Mediatisation of science and the rise of promotional culture

Esa Valiverronen


This chapter reviews the médiatisation concept, which has recently made a strong impact in media and communication studies, particularly in the field of political communication but also in science communication. It discusses the outcomes and problems of médiatisation research in relation to shifting science communication practices. The chapter introduces the concept of promotional culture in order to put the médiatisation of science into the broader social and cultural context of commercialisation and marketisation of research and universities.

‘Médiatisation’ became perhaps the most popular concept in media research in the 2010s (Corner 2018; Nowak-Teter 2019), discussed in numerous conferences, seminar groups, books, articles and case studies devoted to the subject. Although it was sporadically used in different contexts in the 1980s and 1990s (e.g., Asp 1986, 1990; Martin-Barbero 1993; Thompson 1995; Mazzoleni and Schulz 1999), it was later named a ‘key concept’ (Lundby 2009), indicating a ‘paradigm shift’ (Hepp et al. 2015: 315) in media and communication studies. The concept has appeared in different forms — mediasation, medialisation and médiatisation — but ‘the most likely “winner” in a race between many terms, all cumbersome and ambitious’ (Couldry and Hepp 2013: 191) is médiatisation.

In the beginning, the term was particularly popular in the Nordic countries, Germany and Central Europe. In the English-speaking world, this somewhat ‘clumsy neologism’ (Livingstone 2009: 6) has also aroused considerable interest. However, there have been discussions on whether ‘mediation’ should be used instead of médiatisation (e.g., Silverstone 2005). Recently, however, médiatisation has become increasingly accepted. The popularity of the new buzzword has also aroused considerable criticism in the field of media research, particularly about the concept’s ambiguity and media-centredness (e.g., Adolf 2015; Ampuja et al. 2014; Corner

2018; Deacon and Stanyer 2014; Lunt and Livingstone 2016). However, the concept’s proponents have been very productive, creating numerous books and case studies, and they have even proposed a new stage, called ‘deep médiatisation’ (Hepp and Hasebrink 2018).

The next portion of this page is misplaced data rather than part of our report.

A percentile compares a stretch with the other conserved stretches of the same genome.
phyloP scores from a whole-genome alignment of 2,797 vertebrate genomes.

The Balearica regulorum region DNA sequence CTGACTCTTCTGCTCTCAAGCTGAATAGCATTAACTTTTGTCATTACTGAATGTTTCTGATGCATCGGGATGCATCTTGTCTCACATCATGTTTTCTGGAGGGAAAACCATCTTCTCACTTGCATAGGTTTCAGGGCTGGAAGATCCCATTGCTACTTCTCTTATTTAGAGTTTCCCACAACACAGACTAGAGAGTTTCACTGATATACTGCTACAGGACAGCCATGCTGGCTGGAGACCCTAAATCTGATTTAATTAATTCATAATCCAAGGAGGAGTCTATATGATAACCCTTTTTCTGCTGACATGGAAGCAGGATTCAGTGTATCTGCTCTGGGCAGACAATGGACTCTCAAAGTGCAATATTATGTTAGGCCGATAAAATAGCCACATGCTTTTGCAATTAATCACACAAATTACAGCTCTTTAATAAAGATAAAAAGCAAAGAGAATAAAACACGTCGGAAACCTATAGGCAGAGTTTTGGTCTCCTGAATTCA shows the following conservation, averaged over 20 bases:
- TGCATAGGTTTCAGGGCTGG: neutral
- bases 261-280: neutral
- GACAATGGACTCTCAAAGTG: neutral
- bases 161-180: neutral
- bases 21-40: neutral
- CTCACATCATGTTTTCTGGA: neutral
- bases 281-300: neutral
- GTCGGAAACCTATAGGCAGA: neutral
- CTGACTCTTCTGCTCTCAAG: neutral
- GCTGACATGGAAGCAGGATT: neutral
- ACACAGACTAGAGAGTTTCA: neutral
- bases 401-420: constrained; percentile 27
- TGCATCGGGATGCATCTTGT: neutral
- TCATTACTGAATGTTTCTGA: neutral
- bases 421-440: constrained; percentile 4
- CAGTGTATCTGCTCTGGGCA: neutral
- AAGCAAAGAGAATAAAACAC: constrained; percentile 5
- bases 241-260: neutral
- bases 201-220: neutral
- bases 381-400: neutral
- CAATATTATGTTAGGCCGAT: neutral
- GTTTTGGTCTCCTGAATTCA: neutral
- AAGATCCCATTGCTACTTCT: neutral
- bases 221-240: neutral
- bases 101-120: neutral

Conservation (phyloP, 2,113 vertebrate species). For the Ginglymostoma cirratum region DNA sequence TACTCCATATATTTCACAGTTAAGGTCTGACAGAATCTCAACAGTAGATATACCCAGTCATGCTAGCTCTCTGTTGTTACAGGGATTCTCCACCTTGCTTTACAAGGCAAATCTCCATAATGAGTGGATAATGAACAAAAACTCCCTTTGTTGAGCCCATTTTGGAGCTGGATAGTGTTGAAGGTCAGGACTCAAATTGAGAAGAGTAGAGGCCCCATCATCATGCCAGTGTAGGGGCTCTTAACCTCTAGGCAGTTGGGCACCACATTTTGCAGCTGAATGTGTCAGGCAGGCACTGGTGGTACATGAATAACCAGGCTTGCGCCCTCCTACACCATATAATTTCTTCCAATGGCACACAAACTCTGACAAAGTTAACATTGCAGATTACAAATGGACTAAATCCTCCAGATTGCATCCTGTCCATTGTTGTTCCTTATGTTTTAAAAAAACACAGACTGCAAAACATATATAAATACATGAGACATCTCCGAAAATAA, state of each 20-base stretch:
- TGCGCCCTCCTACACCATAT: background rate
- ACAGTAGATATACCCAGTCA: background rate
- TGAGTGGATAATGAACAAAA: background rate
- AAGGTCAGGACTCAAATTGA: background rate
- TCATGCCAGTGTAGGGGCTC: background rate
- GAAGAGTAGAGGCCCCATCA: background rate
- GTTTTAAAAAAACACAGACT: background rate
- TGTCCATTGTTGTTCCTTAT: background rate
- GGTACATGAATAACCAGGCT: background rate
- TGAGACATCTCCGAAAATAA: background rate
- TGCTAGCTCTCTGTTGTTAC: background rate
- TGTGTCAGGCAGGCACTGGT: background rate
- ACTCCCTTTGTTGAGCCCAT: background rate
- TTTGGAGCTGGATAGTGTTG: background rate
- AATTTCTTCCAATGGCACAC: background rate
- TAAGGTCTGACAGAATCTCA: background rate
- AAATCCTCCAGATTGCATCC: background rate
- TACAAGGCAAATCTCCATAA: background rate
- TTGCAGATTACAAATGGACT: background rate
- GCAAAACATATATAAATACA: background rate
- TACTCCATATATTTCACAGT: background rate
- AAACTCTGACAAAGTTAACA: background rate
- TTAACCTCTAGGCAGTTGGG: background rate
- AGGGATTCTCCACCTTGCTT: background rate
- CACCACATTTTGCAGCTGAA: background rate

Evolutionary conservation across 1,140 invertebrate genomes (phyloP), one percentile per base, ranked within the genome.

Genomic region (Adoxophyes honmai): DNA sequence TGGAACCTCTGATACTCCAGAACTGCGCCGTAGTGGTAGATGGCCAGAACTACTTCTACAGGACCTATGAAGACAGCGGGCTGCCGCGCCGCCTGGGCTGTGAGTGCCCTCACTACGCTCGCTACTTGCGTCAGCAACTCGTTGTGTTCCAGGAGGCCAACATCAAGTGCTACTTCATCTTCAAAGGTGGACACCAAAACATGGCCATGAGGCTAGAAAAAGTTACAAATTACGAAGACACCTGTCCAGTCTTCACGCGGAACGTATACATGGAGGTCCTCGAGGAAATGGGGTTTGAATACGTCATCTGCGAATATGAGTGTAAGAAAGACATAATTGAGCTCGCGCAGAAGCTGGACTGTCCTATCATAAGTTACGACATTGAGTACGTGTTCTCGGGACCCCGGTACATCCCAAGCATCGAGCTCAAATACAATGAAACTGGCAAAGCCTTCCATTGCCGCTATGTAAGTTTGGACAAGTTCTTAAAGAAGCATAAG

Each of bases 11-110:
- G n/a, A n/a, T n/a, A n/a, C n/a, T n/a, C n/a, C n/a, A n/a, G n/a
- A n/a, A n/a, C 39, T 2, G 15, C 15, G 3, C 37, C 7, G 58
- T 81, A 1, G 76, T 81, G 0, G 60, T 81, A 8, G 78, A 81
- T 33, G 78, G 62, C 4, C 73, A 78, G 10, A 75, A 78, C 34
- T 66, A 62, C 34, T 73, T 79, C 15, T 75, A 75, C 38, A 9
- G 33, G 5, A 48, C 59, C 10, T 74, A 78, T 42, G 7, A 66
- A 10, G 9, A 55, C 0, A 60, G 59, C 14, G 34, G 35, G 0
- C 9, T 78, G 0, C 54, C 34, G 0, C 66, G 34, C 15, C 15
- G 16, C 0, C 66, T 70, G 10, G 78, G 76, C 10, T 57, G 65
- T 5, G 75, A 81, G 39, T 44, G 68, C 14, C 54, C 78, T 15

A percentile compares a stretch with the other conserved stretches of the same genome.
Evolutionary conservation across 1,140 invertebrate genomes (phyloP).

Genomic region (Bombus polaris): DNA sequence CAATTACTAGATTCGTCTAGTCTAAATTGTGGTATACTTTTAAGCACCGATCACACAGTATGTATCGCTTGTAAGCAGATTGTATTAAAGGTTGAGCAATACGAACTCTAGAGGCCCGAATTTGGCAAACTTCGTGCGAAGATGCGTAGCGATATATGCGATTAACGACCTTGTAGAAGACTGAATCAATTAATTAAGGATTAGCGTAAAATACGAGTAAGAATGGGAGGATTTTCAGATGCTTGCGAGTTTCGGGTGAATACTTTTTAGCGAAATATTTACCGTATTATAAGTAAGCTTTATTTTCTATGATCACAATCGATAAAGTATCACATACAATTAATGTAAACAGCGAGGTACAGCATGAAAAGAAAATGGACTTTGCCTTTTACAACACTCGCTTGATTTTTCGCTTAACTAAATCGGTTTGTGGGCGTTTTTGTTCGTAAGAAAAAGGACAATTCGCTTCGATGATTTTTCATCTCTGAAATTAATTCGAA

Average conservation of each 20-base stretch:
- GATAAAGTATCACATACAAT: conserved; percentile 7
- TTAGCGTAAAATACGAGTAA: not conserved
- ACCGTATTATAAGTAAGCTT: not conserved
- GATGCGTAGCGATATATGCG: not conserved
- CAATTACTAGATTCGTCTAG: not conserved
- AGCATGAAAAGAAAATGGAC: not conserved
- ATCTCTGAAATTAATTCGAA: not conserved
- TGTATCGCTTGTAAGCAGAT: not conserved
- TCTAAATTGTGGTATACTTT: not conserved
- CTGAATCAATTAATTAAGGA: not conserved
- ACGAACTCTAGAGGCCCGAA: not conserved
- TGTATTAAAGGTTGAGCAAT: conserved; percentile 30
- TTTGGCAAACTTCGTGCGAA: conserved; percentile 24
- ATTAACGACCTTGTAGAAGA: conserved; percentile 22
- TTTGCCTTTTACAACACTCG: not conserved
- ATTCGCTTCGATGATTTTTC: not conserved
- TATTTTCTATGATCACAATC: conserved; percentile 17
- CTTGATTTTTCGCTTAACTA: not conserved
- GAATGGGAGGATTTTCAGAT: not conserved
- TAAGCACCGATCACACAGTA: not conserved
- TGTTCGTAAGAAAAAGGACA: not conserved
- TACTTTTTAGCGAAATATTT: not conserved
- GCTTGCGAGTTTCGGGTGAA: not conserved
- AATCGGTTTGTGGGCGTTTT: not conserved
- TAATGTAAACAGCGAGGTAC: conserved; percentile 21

At a descriptive level, it is easy to subscribe to the idea of médiatisation. Different means of communication have become omnipresent in contemporary society. The emergence of the Internet and various social media platforms has made producing and circulating media content relatively easy. The technological possibilities offered by different media are more diverse than before. The media are more mobile than ever. They are an organic part of everyday life for more and more people and may affect highly specialised activities such as science and technology communication. Although médiatisation has attracted much interest, there is no unified understanding of the concept, even among its main advocates.

Perhaps we can say that médiatisation has become an ambitious umbrella concept (Ampuja et al. 2014: 112) that takes society and culture as a whole as the target. In general, the concept of médiatisation tries to capture long-term processes of the interrelation between media change on the one hand and social and cultural change on the other (Hepp et al. 2010: 223). Not all médiatisation advocates assume that the media constitute the social and cultural world’s dominant centre (see e.g., Krotz 2009). Nevertheless, they do tend to agree that the media have become increasingly important, or even decisive, for all social and cultural spheres and institutions (e.g., Krotz 2009: 24; Hjarvard 2008).

This chapter argues that instead of limiting the analysis to the supposed ‘media power’ vis a vis other institutions such as politics or science, we should focus on the broader changes in society such as commercialisation, individualisation and the rise of promotional cultures. The supposed ‘media logic’ affecting institutions is in fact intertwined with many other institutional logics in society, such as advertising, PR and marketing. Further, we should acknowledge the plurality of media and the multifaceted nature of our current communication and media environment where numerous actors and power brokers compete in the management of public visibility.

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